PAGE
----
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Saturday December 04, 2021

Tree plantation helps improve women’s economy

July 31, 2021

Islamabad:A tree plantation campaign initiated under Ten Billion Tree Tsunami project in Hingol National Park has helped improve socio-economic conditions of 2,000 female green workers.

According to the details provided by the climate change ministry, Prime Minister Imran Khan had directed the ministry to also provide green jobs to women that could also play an effective role in tree plantation campaigns all over the country.

An official said “As a pilot project we coordinated with local non-government organizations and talked to the local communities for the hiring of women as green workers.” “Some 2,000 women came up and vowed to work for the success of tree plantation campaign. These women planted 30,000 juniper trees and became ‘neghaibans’ to ensure their safety and protection against all odds,” he said.

The official said “These women diligently perform their duties and never allow goats, camels and other animals to enter into the the area where juniper trees have been planted.” He said: “As part of the project these women have been provided with sewing machines and financial support and now all of them stitch clothes and earn a livelihood.”

The official said “The green jobs are not only helping in increasing tree cover but also improving socio-economic conditions of the local communities.” He said that the Juniper forest in Balochistan is considered ‘Living Fossils’ and is the second-largest forest in the world and one of the oldest slow-growing Juniper trees in the world.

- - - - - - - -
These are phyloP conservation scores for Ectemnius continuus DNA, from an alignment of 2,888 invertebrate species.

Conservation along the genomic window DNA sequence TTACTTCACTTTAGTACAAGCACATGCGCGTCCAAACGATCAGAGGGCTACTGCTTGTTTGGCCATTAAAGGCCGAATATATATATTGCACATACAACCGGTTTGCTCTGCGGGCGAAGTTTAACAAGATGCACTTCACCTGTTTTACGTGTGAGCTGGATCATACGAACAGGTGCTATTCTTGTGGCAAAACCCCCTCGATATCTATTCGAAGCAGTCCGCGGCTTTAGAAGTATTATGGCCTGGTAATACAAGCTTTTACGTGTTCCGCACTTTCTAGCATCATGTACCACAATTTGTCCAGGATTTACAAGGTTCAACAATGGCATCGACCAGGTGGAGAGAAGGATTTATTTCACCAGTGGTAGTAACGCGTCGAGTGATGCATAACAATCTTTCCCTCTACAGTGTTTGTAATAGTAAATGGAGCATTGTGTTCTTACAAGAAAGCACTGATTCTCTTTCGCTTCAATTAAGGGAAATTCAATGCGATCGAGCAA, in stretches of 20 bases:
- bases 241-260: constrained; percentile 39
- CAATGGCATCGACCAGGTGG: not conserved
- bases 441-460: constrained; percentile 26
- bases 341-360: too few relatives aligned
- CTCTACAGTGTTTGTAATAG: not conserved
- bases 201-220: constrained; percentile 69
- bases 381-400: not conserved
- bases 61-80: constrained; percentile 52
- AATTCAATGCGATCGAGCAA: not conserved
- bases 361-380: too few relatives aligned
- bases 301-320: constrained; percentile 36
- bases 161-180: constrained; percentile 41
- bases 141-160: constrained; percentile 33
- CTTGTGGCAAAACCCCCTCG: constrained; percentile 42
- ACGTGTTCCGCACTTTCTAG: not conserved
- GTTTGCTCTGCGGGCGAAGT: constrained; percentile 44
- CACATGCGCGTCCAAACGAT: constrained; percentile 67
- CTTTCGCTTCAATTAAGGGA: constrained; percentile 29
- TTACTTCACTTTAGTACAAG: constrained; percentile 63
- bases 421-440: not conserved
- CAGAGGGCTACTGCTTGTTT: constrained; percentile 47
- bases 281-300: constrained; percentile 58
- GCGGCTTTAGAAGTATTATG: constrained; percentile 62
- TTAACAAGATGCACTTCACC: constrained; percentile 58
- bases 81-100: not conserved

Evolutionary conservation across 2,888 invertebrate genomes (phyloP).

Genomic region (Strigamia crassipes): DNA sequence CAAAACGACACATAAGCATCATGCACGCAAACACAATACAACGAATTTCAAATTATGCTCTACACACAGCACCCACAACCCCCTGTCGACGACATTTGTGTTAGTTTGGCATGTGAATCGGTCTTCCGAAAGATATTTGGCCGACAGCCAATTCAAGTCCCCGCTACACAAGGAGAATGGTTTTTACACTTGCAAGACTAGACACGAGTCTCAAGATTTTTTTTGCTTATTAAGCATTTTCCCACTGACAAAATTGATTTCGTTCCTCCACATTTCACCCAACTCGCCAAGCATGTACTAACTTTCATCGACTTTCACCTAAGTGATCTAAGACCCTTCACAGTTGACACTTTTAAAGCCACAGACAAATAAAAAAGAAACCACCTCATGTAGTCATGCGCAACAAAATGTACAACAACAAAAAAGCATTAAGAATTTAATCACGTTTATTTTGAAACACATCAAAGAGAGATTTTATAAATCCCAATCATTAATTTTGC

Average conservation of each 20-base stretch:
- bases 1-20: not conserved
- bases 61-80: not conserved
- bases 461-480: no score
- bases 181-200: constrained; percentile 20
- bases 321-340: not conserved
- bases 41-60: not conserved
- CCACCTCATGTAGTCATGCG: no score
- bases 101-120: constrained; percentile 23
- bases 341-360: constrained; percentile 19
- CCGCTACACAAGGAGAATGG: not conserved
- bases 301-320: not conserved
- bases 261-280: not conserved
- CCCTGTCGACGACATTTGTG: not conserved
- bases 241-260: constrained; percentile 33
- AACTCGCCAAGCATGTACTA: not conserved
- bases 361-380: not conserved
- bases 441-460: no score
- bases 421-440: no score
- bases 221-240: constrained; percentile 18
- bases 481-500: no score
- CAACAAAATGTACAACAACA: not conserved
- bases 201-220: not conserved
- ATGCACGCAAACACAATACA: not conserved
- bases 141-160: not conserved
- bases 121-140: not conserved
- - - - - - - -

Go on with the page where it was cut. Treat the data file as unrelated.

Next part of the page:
Special Assistant to the Prime Minister on Climate Change Malik Amin Aslam has said Balochistan covers half of the country in the area needs special attention and the government would plant 10,000,00,00 trees in the province till 2023.

“The green jobs being provided in Balochistan like elsewhere in the country are improving socio-economic conditions of the local communities especially the womenfolk of the area,” he said.

‘Charities helping fight food insecurity’: Hunger, the distress associated with a lack of food, and food insecurity are strongly interconnected with poverty and are caused by an array of social, political, demographic, and societal factors, show statistics.

According to the Pakistan Bureau of Statistics (PBS), the Household Integrated Economic Survey (HIES) 2018-19 reveals that 16% of Pakistan’s population is experiencing moderate or severe food insecurity with the incidence of being twice as high in rural areas than urban areas: 20% and 9.2% respectively.

Pakistan Social and Living Standards Measurement surveyed Pakistani households in 2019-2020 and has apprised that 16.4 out of every 100 households face moderate-to-severe food insecurity. In 2020, factors like high food prices, locust outbreaks, climate events such as rains, flooding, droughts, and the effects of the COVID-19 pandemic all exacerbated these numbers. While the issue is being handled well at both national and local levels by the government and the non-profit charity organisations, the challenges surrounding food security are still prevalent. Although hunger is not the only major issue, it’s a major problem faced by Pakistanis on daily basis, said Lieutenant Colonel (r) Shahzad Kiani of the Yusaeid Foundation.

He said hunger alleviation and increasing food security were core elements of the organsiation's mission. "I strongly believe that a concerted volunteer effort, coupled with empathy and volunteer action will go a long way towards making our dream of a hunger-free Pakistan come true,” he said. He said established in 2014, the foundation regularly distributes rations to those in dire need. Ration and Iftar drive along with free healthcare are just two of their initiatives aimed to provide relief to the needy and destitute population of the twin cities," he said.